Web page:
- Batkid Begins
If a movie review falls in the online forest, does anyone hear it? That’s the question I’ve been asking myself about my piece on Batkid Begins, which we yanked from the print edition after learning that the movie would close on Thursday. Also this week, Ben Sachs considers the inefficacy of using celebrities to provide the voices of animated characters. Case in point: Minions, the latest in the Despicable Me series.
Check out the new issue for capsule reviews of: The Ardor, starring Gael Garcia Bernal as a mysterious stranger who comes to the aid of a farming family in the Amazonian rain forest; Fidelio: Alice’s Odyssey, about the sexual experiences of a female sailor; Five Day Lover, a 1961 comedy from Philippe de Broca (King of Hearts) starring Jean Seberg as a Paris housewife who has an affair with a bohemian layabout; Mr. Holmes, starring Ian McKellen as a 93-year-old Sherlock Holmes; Tangerine, a tale of West Hollywood hookers on Christmas Eve, directed by Sean Baker (Starlet, Prince of Broadway); and Trainwreck, the latest from producer-director Judd Apatow, starring Amy Schumer.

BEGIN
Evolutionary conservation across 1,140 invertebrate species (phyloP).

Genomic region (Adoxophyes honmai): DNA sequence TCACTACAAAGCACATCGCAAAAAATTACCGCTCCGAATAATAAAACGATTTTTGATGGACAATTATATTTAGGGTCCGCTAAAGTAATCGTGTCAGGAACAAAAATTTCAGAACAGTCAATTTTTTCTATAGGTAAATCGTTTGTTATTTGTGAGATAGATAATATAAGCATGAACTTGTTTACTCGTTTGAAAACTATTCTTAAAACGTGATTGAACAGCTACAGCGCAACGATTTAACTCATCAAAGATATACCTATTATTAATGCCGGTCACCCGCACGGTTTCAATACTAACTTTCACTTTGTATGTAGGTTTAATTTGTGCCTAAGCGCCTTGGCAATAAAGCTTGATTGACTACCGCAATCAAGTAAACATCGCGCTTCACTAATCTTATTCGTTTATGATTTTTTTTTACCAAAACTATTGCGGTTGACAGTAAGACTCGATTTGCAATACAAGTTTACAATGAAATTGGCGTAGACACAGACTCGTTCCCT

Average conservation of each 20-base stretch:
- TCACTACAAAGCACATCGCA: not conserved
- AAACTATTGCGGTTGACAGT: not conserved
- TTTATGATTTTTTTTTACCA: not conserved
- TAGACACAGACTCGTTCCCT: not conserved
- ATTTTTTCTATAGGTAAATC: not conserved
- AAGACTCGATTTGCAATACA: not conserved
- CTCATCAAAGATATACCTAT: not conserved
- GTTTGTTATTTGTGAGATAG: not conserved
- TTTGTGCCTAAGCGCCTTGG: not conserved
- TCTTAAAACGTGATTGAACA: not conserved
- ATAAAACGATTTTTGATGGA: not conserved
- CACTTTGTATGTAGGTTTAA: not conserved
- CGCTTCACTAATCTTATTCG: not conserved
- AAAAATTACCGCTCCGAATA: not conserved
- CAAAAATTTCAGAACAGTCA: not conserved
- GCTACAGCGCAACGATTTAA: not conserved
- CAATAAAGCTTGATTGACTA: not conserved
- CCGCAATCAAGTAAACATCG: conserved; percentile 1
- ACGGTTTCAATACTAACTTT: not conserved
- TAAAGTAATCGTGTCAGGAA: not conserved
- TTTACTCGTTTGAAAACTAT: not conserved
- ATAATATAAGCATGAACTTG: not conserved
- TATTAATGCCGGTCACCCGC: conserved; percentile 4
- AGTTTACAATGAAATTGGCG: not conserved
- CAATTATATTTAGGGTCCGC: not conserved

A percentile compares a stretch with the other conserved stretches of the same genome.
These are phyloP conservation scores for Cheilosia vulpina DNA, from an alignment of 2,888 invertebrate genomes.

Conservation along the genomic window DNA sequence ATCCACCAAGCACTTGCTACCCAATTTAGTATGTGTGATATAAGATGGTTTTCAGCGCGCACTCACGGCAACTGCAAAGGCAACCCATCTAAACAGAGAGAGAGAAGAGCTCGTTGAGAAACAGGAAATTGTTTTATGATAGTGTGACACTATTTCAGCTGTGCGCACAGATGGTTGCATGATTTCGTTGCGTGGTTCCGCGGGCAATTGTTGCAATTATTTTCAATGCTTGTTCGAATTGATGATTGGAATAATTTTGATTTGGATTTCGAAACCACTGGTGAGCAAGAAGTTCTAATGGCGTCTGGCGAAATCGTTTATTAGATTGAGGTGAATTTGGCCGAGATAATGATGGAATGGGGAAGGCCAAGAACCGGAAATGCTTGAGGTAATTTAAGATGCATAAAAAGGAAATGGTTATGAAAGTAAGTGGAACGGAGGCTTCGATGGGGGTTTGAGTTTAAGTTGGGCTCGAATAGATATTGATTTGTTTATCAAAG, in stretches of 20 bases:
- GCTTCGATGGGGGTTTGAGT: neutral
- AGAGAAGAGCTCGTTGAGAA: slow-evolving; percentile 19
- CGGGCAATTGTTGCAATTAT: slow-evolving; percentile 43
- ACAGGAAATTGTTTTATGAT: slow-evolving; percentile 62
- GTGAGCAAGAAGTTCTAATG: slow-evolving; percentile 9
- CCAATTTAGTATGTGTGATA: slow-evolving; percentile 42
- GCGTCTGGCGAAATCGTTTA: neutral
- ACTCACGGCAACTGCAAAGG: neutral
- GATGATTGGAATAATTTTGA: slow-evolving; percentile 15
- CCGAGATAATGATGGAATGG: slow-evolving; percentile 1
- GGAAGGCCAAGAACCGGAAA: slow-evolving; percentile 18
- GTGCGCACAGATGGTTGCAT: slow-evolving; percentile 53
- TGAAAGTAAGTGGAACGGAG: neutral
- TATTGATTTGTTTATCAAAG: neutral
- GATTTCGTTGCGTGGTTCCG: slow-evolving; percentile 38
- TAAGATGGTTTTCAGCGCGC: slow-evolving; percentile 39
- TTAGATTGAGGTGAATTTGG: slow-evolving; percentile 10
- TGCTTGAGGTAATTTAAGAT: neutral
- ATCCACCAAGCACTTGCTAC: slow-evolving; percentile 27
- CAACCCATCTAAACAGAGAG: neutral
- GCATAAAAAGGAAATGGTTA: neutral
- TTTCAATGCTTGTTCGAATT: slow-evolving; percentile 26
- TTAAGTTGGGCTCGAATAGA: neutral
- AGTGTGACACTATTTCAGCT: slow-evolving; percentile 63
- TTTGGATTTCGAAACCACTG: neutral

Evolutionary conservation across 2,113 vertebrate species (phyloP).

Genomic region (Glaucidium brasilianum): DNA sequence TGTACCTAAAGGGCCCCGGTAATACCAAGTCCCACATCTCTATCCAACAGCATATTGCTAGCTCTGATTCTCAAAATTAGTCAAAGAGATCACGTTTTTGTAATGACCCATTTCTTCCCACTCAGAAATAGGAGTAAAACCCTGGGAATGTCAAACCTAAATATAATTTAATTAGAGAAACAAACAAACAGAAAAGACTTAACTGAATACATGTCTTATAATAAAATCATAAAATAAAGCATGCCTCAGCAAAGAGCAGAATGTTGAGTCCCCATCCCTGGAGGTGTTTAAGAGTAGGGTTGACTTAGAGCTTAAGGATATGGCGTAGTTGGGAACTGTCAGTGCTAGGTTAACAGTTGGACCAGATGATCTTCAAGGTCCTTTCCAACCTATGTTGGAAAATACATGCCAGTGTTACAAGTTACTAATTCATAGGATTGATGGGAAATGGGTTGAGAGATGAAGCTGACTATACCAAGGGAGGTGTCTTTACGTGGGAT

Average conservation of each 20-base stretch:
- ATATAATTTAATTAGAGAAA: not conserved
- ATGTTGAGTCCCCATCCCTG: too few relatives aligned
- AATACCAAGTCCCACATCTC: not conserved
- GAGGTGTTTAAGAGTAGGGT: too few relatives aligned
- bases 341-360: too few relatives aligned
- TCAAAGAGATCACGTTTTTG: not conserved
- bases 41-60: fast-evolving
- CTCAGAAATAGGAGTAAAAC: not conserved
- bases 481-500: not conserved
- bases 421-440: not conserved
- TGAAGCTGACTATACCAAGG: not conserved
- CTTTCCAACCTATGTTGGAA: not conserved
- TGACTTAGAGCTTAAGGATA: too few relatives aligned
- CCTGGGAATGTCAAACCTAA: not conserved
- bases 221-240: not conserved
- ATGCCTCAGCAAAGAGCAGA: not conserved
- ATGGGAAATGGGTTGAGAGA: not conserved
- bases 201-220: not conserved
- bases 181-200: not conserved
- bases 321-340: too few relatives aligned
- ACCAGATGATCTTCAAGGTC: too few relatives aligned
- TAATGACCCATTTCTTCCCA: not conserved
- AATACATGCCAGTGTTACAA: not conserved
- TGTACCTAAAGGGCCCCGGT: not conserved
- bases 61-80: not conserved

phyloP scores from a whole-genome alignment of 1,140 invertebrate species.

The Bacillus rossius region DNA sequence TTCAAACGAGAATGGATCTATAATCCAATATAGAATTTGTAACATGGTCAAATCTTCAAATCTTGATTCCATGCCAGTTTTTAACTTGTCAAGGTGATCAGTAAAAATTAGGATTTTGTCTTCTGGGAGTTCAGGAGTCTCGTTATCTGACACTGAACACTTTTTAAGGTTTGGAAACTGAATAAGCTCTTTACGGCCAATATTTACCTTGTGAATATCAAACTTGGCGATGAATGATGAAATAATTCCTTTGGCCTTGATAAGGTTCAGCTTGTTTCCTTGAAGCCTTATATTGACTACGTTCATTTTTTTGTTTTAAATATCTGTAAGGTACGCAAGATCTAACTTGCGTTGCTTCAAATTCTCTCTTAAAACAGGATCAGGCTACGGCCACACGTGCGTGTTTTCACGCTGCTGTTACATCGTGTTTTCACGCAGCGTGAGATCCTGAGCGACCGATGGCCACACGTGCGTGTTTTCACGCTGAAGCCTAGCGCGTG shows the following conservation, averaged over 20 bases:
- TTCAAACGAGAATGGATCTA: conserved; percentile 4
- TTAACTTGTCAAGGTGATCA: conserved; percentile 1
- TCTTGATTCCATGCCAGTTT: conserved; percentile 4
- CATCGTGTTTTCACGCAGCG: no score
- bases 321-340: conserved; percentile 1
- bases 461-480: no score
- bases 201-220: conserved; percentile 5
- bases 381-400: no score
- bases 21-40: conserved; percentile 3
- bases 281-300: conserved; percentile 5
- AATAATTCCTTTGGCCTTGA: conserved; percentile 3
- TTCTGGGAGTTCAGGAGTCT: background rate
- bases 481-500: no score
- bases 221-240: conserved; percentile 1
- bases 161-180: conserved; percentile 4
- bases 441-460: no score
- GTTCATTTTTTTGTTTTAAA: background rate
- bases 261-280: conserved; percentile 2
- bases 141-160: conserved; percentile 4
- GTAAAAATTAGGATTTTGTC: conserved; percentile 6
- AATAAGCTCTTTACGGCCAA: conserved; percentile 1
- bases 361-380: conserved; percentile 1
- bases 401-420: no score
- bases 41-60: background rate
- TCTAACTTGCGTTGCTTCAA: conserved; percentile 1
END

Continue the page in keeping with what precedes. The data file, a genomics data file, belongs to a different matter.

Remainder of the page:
Best bets for repertory: Bugs Bunny and Friends, a collection of vintage Warner Brothers cartoons featuring the wascally wabbit, Saturday morning at Music Box with free admission; Dudley Digges’s The Emperor Jones (1933), with Paul Robeson, Wednesday at University of Chicago Doc Films; Cameron Crowe’s Say Anything . . . (1989), midnight Friday and Saturday at Landmark’s Century Centre; Michael Powell’s Tales of Hoffman (1953), Sunday and Wednesday at Film Center; Orson Welles’s The Trial (1962), Saturday and Thursday at Film Center; and Robert Zemeckis’s Who Framed Roger Rabbit (1988), screening outdoors with free admission on Wednesday at Northwestern University Norris Center.
Don’t miss these special events: Steve Polta presents his experimental Super-8 films on Sunday at Nightingale Cinema; short works by local filmmakers screen outdoors on Sunday at Revere Park, and Music Box presents vintage sex-ed films in The Wonderful World of Boning. Take that, Uncle Walt.